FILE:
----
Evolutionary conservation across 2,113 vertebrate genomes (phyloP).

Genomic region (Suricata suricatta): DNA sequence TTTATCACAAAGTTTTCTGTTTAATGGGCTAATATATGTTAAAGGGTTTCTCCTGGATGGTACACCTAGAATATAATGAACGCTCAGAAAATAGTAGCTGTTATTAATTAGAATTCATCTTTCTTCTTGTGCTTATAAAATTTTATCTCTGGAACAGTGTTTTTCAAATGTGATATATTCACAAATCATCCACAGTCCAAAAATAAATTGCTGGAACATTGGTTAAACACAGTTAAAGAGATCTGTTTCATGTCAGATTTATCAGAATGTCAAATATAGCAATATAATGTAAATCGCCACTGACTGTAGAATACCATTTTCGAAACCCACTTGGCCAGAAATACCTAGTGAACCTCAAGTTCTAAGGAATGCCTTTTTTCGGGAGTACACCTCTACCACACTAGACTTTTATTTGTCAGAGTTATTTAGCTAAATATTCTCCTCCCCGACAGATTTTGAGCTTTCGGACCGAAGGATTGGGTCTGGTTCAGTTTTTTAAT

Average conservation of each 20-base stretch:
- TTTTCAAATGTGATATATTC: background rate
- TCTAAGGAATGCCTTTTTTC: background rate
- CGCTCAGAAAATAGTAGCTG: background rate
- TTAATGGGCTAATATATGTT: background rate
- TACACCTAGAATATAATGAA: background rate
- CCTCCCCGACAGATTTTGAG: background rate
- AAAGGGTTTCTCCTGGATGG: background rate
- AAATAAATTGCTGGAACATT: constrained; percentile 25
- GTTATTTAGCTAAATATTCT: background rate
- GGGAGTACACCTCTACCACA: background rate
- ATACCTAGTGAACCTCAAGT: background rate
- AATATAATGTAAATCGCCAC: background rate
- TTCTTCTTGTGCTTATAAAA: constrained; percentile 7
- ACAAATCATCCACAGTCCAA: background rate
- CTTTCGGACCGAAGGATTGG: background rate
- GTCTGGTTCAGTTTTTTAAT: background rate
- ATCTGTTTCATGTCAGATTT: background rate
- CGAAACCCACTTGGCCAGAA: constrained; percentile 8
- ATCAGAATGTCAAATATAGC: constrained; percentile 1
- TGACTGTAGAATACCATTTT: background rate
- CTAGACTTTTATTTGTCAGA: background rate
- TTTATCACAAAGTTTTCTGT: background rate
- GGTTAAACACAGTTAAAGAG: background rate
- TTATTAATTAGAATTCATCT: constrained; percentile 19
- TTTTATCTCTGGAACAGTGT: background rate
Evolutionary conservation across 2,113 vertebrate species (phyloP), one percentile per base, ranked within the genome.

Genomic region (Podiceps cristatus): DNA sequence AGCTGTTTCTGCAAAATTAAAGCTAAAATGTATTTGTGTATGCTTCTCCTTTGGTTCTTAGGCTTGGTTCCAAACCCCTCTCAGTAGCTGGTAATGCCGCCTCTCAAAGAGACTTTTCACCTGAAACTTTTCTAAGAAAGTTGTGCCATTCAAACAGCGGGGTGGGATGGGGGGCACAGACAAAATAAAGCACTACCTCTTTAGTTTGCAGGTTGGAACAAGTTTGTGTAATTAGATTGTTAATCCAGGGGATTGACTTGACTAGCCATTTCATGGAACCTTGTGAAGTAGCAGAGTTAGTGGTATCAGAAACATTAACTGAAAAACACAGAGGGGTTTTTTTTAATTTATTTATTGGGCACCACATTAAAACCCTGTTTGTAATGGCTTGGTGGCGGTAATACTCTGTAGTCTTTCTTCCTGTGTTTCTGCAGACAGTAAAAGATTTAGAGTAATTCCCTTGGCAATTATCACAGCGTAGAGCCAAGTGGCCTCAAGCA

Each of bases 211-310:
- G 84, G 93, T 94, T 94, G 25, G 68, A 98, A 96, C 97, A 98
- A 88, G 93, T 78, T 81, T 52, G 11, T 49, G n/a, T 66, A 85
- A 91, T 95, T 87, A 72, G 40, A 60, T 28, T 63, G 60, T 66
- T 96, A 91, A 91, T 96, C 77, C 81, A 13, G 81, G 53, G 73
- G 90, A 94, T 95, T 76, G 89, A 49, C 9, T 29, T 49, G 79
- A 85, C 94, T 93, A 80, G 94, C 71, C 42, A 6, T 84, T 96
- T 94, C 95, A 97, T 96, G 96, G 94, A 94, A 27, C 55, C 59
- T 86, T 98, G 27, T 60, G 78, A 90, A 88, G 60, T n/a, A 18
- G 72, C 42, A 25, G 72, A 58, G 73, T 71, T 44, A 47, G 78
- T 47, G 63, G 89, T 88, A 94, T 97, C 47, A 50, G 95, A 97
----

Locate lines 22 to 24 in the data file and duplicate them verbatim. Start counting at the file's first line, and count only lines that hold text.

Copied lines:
- ATCAGAATGTCAAATATAGC: constrained; percentile 1
- TGACTGTAGAATACCATTTT: background rate
- CTAGACTTTTATTTGTCAGA: background rate